A thesis statement is the main academic argument of the thesis that distills the central idea of the study informing the readers about your stance on your thesis topic and is therefore an integral part of writing the thesis. When writing a thesis statement, there are several contentions regarding the right approach. And understandably so, for there are no definite writing rules. But there certainly are writing best practices. In this article, we will look at some of these best practices and how you can leverage them to write a formidable thesis statement. But prior to that, let’s understand what a thesis statement is.
This brief guide discusses how to write a thesis statement for a thesis or dissertation. To give you an opportunity to practice proofreading, we have left a few spelling, punctuation, or grammatical errors in the text. See if you can spot them! If you spot the errors correctly, you will be entitled to a 10% discount.
A thesis statement is the main academic argument of the thesis that distills the central idea of the study informing the readers about your stance on your thesis topic and is, therefore, an integral part of writing the thesis. When writing a thesis statement, there are several contentions regarding the right approach, and understandably so, for there are no definite writing rules. But there are certainly best-writing practices. In this article, we will look at some of these best practices and how you can leverage them to write a formidable thesis statement.
As mentioned already, a thesis statement is the main academic argument of the thesis that distills the central idea of the study informing the readers about your stance on your thesis topic. A thesis statement is considered an integral part of writing the thesis.
Simply stated, a thesis statement is the abridged version of your thesis paper. It relays to the readers the crux of your entire thesis document, provides a premise for the contents of your thesis, and ushers them around your interpretation of the thesis topic.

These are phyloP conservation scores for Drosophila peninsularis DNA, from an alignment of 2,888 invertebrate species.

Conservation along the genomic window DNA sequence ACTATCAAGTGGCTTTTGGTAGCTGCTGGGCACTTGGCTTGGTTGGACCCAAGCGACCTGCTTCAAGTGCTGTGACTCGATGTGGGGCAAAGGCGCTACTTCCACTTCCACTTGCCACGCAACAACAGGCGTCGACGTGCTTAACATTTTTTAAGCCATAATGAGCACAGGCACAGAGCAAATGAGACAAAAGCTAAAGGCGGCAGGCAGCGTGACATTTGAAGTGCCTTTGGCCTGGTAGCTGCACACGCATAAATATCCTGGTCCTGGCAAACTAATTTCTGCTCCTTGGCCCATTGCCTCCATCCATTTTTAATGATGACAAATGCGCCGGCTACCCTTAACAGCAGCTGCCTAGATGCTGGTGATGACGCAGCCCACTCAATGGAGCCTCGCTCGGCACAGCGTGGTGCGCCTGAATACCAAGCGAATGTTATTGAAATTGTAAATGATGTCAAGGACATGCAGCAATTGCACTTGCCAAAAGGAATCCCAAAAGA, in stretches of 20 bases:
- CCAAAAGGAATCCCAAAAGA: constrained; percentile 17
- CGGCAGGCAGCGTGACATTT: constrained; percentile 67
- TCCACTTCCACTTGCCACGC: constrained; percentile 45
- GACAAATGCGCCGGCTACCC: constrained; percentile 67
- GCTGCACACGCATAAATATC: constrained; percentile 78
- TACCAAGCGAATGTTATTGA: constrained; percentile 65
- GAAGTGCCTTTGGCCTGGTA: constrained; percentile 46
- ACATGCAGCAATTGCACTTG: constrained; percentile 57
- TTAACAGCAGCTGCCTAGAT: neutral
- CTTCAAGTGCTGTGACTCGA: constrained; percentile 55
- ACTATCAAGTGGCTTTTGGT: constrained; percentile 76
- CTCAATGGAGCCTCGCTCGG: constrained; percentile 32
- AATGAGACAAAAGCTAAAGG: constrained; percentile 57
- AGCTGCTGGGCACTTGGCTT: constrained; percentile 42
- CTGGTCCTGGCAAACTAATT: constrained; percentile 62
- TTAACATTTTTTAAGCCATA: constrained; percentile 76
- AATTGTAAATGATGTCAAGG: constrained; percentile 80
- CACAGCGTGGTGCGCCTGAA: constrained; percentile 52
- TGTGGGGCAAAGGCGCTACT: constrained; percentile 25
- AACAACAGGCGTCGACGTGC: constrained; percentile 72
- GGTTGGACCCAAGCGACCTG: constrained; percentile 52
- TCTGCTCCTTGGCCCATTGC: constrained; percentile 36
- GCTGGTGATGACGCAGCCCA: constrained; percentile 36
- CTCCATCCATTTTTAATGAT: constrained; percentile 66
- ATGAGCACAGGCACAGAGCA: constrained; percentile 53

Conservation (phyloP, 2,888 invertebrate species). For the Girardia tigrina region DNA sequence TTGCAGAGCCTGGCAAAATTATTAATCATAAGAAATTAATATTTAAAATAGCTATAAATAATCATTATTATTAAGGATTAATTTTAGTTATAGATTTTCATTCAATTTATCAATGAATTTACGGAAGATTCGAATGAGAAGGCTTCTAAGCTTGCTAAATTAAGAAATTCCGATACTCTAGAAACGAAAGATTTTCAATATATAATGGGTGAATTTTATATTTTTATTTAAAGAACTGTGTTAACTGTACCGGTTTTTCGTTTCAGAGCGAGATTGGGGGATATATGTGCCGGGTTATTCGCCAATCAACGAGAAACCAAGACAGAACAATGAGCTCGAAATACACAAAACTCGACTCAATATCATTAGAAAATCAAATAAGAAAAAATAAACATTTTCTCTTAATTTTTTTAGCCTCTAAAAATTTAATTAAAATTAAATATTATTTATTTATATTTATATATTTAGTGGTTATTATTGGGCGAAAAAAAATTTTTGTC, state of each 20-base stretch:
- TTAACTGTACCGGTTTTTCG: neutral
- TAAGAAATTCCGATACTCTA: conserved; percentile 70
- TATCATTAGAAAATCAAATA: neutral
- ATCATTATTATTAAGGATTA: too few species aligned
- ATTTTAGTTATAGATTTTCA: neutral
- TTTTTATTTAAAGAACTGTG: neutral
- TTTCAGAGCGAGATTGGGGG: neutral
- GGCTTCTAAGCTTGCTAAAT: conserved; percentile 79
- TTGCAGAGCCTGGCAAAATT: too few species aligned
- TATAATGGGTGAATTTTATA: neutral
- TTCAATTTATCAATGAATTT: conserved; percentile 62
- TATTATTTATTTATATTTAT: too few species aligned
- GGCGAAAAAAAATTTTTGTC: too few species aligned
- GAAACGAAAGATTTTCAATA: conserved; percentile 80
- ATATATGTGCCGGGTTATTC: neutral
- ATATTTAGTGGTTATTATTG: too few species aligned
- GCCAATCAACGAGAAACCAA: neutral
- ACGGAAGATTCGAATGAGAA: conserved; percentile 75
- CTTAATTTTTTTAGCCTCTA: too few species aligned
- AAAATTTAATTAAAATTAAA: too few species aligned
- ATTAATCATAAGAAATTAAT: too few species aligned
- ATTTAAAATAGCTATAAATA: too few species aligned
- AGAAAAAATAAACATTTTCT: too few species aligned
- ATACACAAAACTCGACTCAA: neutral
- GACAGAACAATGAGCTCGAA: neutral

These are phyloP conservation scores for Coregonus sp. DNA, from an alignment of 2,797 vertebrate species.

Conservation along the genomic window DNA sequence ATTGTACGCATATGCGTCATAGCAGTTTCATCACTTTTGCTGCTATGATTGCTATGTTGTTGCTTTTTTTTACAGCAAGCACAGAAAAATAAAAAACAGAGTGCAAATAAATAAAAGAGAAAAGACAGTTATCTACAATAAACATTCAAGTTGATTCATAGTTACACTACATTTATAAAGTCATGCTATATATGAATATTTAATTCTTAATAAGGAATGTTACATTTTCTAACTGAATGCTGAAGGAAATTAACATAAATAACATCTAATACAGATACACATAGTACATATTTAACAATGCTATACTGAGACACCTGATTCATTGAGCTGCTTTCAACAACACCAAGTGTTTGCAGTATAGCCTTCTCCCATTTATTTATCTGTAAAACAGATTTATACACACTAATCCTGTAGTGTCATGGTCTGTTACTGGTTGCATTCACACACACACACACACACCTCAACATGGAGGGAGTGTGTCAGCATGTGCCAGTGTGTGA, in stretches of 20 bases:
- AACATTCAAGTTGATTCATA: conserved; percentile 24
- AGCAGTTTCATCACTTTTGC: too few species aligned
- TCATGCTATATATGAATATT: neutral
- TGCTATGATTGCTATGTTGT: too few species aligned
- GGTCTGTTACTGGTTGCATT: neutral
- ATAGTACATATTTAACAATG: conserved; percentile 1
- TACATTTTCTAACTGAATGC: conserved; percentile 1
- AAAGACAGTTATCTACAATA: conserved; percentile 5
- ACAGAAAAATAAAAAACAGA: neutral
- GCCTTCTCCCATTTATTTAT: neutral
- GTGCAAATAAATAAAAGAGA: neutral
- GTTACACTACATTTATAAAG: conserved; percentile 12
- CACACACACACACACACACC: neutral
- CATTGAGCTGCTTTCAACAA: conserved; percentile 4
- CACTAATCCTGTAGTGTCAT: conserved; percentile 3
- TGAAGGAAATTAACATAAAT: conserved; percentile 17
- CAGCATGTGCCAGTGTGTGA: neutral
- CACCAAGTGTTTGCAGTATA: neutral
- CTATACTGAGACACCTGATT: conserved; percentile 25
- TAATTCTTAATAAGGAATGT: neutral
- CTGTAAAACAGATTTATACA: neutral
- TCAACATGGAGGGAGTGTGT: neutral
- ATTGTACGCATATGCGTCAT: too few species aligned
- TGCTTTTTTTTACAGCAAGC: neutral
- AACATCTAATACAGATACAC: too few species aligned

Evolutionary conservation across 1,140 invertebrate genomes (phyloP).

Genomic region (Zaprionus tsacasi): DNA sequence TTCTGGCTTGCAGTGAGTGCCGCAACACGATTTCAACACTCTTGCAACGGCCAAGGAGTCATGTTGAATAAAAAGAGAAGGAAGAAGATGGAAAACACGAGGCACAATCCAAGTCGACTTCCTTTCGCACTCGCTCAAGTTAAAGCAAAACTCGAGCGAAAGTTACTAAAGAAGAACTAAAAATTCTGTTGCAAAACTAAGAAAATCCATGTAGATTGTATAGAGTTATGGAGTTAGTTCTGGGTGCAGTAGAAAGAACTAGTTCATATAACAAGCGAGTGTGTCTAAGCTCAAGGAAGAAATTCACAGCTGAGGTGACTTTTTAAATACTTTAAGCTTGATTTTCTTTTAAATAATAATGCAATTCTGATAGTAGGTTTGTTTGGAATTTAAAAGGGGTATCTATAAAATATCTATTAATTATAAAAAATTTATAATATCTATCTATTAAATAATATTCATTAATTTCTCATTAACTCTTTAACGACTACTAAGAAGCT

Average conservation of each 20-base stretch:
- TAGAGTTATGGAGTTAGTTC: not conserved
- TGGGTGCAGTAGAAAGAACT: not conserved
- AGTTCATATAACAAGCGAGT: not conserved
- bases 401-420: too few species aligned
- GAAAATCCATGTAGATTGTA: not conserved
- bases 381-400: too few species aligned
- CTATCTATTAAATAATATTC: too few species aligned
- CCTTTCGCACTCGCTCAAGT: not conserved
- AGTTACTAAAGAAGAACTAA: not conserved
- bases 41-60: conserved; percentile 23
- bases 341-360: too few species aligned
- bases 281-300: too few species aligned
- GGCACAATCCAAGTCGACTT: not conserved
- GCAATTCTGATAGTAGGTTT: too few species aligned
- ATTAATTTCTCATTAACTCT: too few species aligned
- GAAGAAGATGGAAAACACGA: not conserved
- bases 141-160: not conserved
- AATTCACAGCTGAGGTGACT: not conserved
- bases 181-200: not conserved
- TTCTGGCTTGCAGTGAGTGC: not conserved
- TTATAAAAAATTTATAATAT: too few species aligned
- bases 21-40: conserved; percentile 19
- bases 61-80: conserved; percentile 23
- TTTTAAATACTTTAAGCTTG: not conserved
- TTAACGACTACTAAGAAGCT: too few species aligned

When it comes to its length, no statute defines how long a thesis statement should be. Typically, one or two sentences will do the job satisfactorily. However, there are cases when you might need to include a more comprehensive statement. In such cases, inquiring with your supervisors can help.
As for the position of a thesis statement, it should be placed at the beginning of the document, particularly after the introductory paragraph. This is so that the readers can get an idea of what is lying ahead for them.
A thesis statement encapsulates your entire thesis in a few words. As such, you need to keep in mind some writing guidelines to compose a strong thesis statement.
A strong thesis statement presents an argument in such a manner that the readers are urged to ponder over it. If your thesis statement looks somewhat like this, “Christians do not like metal music,” then chances are readers would hardly pay any mind to it.
Your thesis statement should make a claim and force the readers to consider your take on a subject matter. Hence, a better version of the earlier example would be: Many Christians presume metal music to be evil and condemn its listeners, but no definite proof exists signifying metal music’s diabolical nature.
The goal of writing a thesis statement is to tell the readers what the thesis is all about. Thus, when writing, precision is the key. You want to address the very question your thesis is answering.
However, this doesn’t mean that you should entirely rule out the mention of secondary elements of your thesis from the thesis statement. You don’t have to explicitly mention what your thesis is “also” talking about but do try to incorporate allusions.
Writing a compelling thesis statement calls for using language that doesn’t exude, actively or passively, any sort of uncertainty. It should tell the readers that you are confident about the arguments you are presenting and that you have sufficient data to back them. This also implies that you should rule out the usage of any superlatives as they make your thesis statement seem less academic and credible.
Your thesis statement is essentially an argument that you are placing before the readers to peruse. You might be tempted to write a factual statement as it doesn't take as much creative effort to write. But, doing so will only work toward making your thesis seems boring. To keep things engaging, write a statement that makes a gripping assertion without being overly controversial.
The ideal way to craft a thesis statement is to create a rough draft first. Having a rough draft will enable you to finalize the direction of your thesis. You can then gradually fine-tune the draft as your thesis document approaches its completion. In short, a thesis statement should guide your writing process.
Thesis writing comes under the scope of academic writing. As such, it requires formal language and is devoid of grammatical and contextual errors. However, not every academic is well versed in writing such language.
One way to deal with this dilemma is to approach professional editing and proofreading services. These services possess a host of experts who know the ins and outs of academic writing and will fine-tune your document’s language to the highest standards.
For any academic writer, knowing how to write a thesis statement that accentuates the kernel of their thesis document is crucial. But arbitrarily coming up with a statement will only be detrimental to the overall quality of a thesis. Thus, adopting a step-by-step writing approach and inculcating yourself with the right guidelines is the way to go.
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